Building a better mouse trap…
I just submitted an interview with a local Iraqi Freedom veteran. Butch lives a few miles down the road and I was introduced to him by a mutual friend named Roger. Both Butch and Roger are in leadership positions in the local VFW and Roger has a bar-b-que restaurant where he can be found burning pig for locals like me. Here is a link to the article I wrote about Roger in September. http://www.herald-dispatch.com/news/putnam/x1814463328/Story-of-local-veteran-and-owner-of-R-L-Catering-in-Hurricane
So far I have interviewed about ten veterans for the local newspaper but Butch is the first veteran that is the same age that I am. I had never met Butch until I interviewed him and it was kind of weird talking to someone who had a similar experience that I did although it was completely different. I’m not sure that I am explaining it well, but it is 1 AM so that is to be expected. Butch was an Army Water Purification Engineer and was based on the shores of a massive lake in the middle of the Iraqi dessert. This is an excerpt from the article that hasn’t been published yet. “Lake Habbaniyah, is a shallow natural lake in al-Anbar, Iraq, west of Baghdad. Camp Ridgeway was actually a forward operating base, attached to the 82nd Airborne that was based at the former Iraqi Air Force Base known as Al Taqaddum.”
As Butch spoke to me about life on Lake Habbaniyah, I couldn’t help but to think about my own experiences flying over the lake. This story comes from a rotation to Iraq in February to April 2004. Carlos P was the co-pilot, Bobby (Robert G. I.) was the navigator, Rich L. was the Flight Engineer and Mark C. was the Loadmaster. This is the third story from this particular rotation.
We were well into the rotation by the time of this story. February, March and April were very active months in the Iraqi war. Even though Saddam had been captured in December 03, the insurgents were gaining in experience and aggressiveness. The night time seemed to bring an increase in missile attacks on us, we theorized that the Iraqis were working during the day for the coalition and then went home to have a meal with the family. When the kids went to bed, the men went back out to their part time job of being an insurgent. Making a little extra money and ensuring that they were playing both sides of the fences, it was tough being an Iraqi. The hottest spot on the map was the Sunni Triangle that formed from Baghdad to the south and ran up north to Balad then to the west to Fallujah.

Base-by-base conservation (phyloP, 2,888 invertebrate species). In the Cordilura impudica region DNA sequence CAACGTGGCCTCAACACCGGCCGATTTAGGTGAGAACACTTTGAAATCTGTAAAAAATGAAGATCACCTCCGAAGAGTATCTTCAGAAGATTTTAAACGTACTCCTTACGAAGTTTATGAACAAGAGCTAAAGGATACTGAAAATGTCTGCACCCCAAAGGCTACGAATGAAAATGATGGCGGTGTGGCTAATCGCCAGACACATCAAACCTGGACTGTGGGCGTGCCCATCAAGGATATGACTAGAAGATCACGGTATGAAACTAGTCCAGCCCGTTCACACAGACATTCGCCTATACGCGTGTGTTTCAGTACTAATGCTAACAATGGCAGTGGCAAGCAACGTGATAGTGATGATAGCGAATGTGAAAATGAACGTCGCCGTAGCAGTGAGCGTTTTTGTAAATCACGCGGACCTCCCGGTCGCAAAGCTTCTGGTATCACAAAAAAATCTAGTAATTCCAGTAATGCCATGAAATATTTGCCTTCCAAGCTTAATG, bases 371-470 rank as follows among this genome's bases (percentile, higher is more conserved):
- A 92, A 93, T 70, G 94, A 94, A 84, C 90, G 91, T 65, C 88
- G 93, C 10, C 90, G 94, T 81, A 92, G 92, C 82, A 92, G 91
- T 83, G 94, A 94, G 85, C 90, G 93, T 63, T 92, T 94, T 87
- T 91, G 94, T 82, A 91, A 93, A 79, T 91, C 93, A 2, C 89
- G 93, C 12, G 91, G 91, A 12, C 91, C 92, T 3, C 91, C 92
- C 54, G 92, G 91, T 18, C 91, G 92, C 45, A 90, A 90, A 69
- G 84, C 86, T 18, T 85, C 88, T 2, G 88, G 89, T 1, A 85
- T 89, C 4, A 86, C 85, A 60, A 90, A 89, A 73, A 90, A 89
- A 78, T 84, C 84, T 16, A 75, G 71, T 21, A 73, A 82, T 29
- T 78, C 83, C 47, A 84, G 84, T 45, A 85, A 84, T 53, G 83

In the states, Fallujah would be a wonderful lake community like Lake Norman in the Charlotte NC area. Resting on the eastern side of the lake, the city of Fallujah would be perfectly situated to provide tourists a splendid view of the sunset over the massive twelve mile wide lake. In Iraq, Fallujah is just another city where everyone hated the American invaders. Just south of Fallujah is a former Iraqi Airbase named Al Taqaddum, we reverently called it Al Take-A-Dump. For a myriad of reasons, the people in Fallujah were in a near insurrection over the American occupation in February and by April 2004 it was a city in revolt that cost several hundred lives of United States Marines to put the city down.
On a nightly basis, most aircraft that took off and landed from Al Taqaddum were being targeted by shoulder fired missiles. In fact, the odds of being shot at were well over 50/50 so that it was a near certainty that either landing or taking off, you could expect a missile shot. Armed with this knowledge, we rolled into the pre-mission intelligence briefing for another trip up north. A quick check of the schedule reveled to us where we were going and what we were doing. Not that it mattered what the schedule said that we were going to haul because we were going to take whatever or whoever showed up to the airplane.
Rich and Mark went to life support and collected our pistols, NVGs, and other necessary equipment. Bobby and Carlos went to tactics to get the mission folder called the Book of Knowledge and I went over to the operations center to make sure there were no last minute changes but mainly to pester the duty crew and make myself a general irritant to the support staff. After our Intel brief, our crew would go back to the operations center for a few minutes of computer time to send an e-mail or check on what we were missing from life back over here before we went out to the airplane to begin another twenty hour day.
Before we could get to the computer for a few moments of escapism, we had to endure another long winded briefing from an Intelligence Analyst. Armed with a power point slide presentation that went on and on, filled with facts, graphs, pictures and other useless information we all sat quietly and were all less than inspired. The briefer was a young enlisted guy from another unit and he did a great job or trying to deliver the news that basically ended with sure death for us. Finally, he got to the end of his presentation where a new slide was added for our enjoyment. “In the last seven nights, several C-130s have been fired upon by surface to air missiles. You guys will have a fighter escort tonight consisting of two F-15 Strike Eagles. Their call sign is…”
Bobby sat up in his chair and interrupted the briefer. “Cool, We have a fighter escort.”
I twisted in my chair to roll my eyes to Rich. Rich never skipped a beat. “Bobby, do you know how a mouse trap works?”
“Well yea.” Bobby sarcastically replied.
“We’re the cheese.” Rich said.
Bobby’s face suddenly turned serious. “Oh, not cool.”
We went out and did the mission but fortunately there was not a mouse willing to take a bite of the cheese. We got in and out without an incident.
Until next time, keep on rockin.